Two years ago, Old Man Red was 15 years old with a face full of white fur, a single tooth, and the kind of health issues one would expect to see in a little dog who had spent time living on the streets as a stray. He was not what most people would consider adoption material, but Cheryl Adler couldn’t wait to bring this elderly Miniature Pincher–Chihuahua home.
“He’s just a real love, very affectionate, very sweet — and I think, thankful,” she says, adding that she is grateful for the opportunity to give Old Man Red love and dignity in his final years.
Red’s connection to Adler and his forever home began back in 2013, when he made a new friend at Synergy Animal Rescue, a San Diego-based sanctuary and rehab for special needs animals.
Red was awaiting adoption at Synergy when the rescue pulled an emaciated Pit Bull mix from a high-kill shelter at the last minute and named her Ladybug. Thousands of Facebook supporters — including Adler — watched as the folks at Synergy gave Ladybug the love and care she had never before received in her short life.
Many of the pictures Synergy posted of Ladybug showed Old Man Red right there beside the much larger dog as she received treatment. It seemed like Old Man Red wanted three-year-old Ladybug to know that he was there if she needed him, but unfortunately, Red and the folks at Synergy couldn’t save Ladybug. The extreme neglect she suffered before she was rescued left her body in ruins, and in April of 2013 she was sedated and euthanized as advanced diabetes and kidney and liver problems ravaged her poor body.
On the other side of the country, in New York state, Adler was crying while reading the Facebook updates detailing Ladybug’s journey over the Rainbow Bridge. In the days that followed, she couldn’t stop thinking about the little old dog who showed Ladybug so much love in her final days.
At first, Adler was sure someone from California would come forward to adopt 15-year-old Red, but when no locals wanted the old dog, Adler — who was still quite upset about Ladybug’s death — asked her husband what he thought of adopting Red.
“He said to me, ‘Would you stop crying if I said yes?'” she recalls. “Then he said, ‘Okay, if nobody in California adopts him, we can adopt him.'”
With her partner on board, Adler started making calls to Carla Naden, founder and director of Synergy.
“At first I think she thought I was crazy because I said I would fly out to California to pick him up, and she was really very, very cautious,” explains Adler, who spent weeks providing proof that her home was the right place for Red, even sending videos of her house, her backyard, and her other dogs.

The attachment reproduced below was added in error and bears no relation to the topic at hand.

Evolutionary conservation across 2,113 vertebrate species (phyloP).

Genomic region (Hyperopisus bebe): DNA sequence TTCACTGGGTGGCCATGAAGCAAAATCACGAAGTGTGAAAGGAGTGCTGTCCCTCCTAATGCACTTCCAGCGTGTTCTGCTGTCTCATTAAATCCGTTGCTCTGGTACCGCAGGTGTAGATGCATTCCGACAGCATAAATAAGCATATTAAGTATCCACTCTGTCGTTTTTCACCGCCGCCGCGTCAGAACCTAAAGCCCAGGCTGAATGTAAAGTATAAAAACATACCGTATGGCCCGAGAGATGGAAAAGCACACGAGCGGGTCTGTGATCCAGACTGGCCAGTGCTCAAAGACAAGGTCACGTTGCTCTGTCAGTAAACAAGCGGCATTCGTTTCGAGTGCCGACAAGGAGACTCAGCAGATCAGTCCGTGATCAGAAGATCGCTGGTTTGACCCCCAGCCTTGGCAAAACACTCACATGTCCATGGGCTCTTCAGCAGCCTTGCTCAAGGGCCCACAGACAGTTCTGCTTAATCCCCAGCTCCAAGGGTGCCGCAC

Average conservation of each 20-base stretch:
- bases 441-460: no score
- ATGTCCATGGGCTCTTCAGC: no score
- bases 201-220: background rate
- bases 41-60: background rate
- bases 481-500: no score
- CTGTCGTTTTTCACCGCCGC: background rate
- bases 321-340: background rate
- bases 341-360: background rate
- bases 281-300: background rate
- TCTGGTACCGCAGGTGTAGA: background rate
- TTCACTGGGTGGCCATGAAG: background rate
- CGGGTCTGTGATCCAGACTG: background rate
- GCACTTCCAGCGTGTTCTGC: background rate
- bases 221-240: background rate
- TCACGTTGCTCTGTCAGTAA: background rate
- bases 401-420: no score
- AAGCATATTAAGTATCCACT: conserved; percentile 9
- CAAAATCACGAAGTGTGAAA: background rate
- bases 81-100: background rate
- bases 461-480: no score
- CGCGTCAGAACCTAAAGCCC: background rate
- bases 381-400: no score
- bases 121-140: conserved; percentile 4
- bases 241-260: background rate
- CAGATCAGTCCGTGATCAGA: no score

“Eventually I guess she realized that I was serious and that I really would like to adopt Old Man Red, and she agreed. This took probably a month or two.”
According to Adler, the wait for Red was well worth it, and in the end, she didn’t even have to travel all the way to California to pick him up. When the founder of Synergy needed to fly to Baltimore to see family, she brought Old Man Red with her, and Adler drove four hours to Maryland to meet the dog she’d fallen in love with online.
“He’s been a joy to us ever since,” she says. “He’s a happy, happy dog, and gets along quite well with the other three in our home.”
Adler’s 10-year-old Boxer, Ruby, her Black Lab-mutt, Ralph, and little Lilly the mini Dachshund accepted Old Man Red into their pack as the humans in the home accepted the elderly dog into their hearts.
“My family was very, very nervous about me getting him, because of his age,” says Adler, who can understand why her loved ones were hesitant to endorse the adoption at first.
“When something happens to him — as with any of my pets — it’s going to be very very difficult, emotionally, but I would still highly recommend adopting a senior dog to anyone.”
According to Adler, adopting Old Man Red was worth any future emotional cost, but it’s also been a lot of work. Because he only has one tooth, Old Man Red requires special food. He will also be on medication for the rest of his life to prevent sinus infections, as food can travel through the holes in his mouth left vacant by his missing teeth.
“It’s a constant effort to keep him as healthy as possible and keep his quality of life as good as possible.”
Old Man Red’s health issues don’t stop him from loving life — a life Adler documents on Facebook for almost a thousand of Red’s fans.
“He had a lot of people that were following him through Synergy when I adopted him, and I think I was probably one of the first people from that rescue who adopted so far away,” she explains, adding that she created the Old Man Red’s Facebook page so that Red’s California friends could keep up with him.
“I find that if for some reason I don’t get a chance to post very often, people start to worry about him, which is really very sweet.”
Old Man Red has made many connections thanks to his Facebook page, including one with a Canadian couple, who even flew to New York State to meet Adler and Red. The couple ended up staying for a week, and Adler is sure they’ll be friends for life.
“They plan on coming again this year to visit with us.”
Adler can’t guarantee that Old Man Red will still be around when that visit happens, but she can guarantee that Red won’t be her last senior rescue.
“I will definitely do it again. Even though I know it’s going to be really, really hard to lose him.”
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About the Author: Heather Marcoux is a freelance writer in Alberta, Canada. Her beloved Ghost Cat was once her only animal, but the addition of a second cat, Specter, and the dog duo of GhostBuster and Marshmallow make her fur family complete. Sixteen paws is definitely enough. Heather is also a wife, a bad cook, and a former TV journalist. Some of her friends have hidden her feed because of an excess of cat pictures. If you don’t mind cat pictures, you can follow her on Twitter; she also posts pet GIFs on Google+.